Boeing announced on 11 December the signing of a deal with Iran Air worth $16.6 billion at list prices for 50 737 Max 8s, 15 777-300ERs and 15 777-9s, with deliveries beginning in 2018.
The 80-aircraft order is “within the terms” of an export license approved by the US Treasury Department last September, Boeing says.
Boeing adds that the sale was “coordinated closely with the US government throughout the process leading up to the sale”.
Although the product of a controversial agreement to freeze Iran's alleged nuclear weapons programme, the sale comes at a critical moment for Boeing.
The contract would raise Boeing's net order total in 2016 to 548 aircraft, which is still about 230 sales short of the company's annual target with less than three weeks to go.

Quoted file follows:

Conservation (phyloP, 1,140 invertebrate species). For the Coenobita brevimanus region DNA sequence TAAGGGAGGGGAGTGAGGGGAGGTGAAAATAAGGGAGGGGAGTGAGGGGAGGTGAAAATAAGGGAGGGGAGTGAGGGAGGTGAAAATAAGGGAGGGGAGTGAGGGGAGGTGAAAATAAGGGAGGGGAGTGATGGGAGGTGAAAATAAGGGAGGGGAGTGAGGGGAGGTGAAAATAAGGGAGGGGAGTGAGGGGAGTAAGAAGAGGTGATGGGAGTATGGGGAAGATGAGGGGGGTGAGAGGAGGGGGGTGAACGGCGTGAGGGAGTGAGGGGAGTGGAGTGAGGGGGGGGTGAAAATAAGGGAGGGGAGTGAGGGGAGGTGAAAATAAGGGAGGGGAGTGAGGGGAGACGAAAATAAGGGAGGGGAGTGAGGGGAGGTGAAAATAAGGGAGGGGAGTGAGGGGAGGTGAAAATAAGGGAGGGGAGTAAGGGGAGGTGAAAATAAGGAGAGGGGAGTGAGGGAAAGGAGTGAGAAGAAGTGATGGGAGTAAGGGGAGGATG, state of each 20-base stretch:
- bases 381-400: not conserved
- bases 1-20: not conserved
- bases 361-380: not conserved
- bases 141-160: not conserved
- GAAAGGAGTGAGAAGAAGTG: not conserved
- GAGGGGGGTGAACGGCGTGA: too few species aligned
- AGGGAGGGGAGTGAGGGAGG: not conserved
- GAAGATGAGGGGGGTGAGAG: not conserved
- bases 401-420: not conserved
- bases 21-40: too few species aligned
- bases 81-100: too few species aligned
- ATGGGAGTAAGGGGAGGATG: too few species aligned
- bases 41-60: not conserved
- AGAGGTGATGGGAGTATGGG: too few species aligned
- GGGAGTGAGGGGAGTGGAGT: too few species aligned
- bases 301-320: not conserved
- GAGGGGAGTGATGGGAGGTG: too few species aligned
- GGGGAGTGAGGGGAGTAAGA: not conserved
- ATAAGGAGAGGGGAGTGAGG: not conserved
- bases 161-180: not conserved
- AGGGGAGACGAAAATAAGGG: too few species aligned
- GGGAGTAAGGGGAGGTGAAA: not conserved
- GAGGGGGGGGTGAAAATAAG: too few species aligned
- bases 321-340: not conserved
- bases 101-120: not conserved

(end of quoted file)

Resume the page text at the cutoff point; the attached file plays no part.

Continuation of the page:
But the deal could still be complicated by political decisions.
Incoming US president Donald Trump, who takes office next month, opposes the nuclear agreement with Iran that permits the sale of commercial aircraft.
The Treasury department has complied with the terms of the nuclear agreement by clearing Airbus and Boeing to export commercial aircraft.
It's not clear if the Iran Air's orders will survive if the Trump administration seeks to withdraw from the nuclear agreement, which involves five other countries.
Trump already attacked Boeing on Twitter on 6 December, calling for the cancellation of an allegedly $4 billion Air Force One replacement programme due to "out of control" costs.
Boeing chief executive Dennis Muilenburg spoke to Trump by phone the next day. In a television interview after the meeting, Trump said he will “work it out with Boeing”, while noting that he will renegotiate the price of the deal.
Upon announcing the Iran Air order, Boeing emphasises the importance of preserving American jobs, a top priority for Trump's government. “Boeing's US supply chain currently supports more than 1.5 million US jobs,” the company says.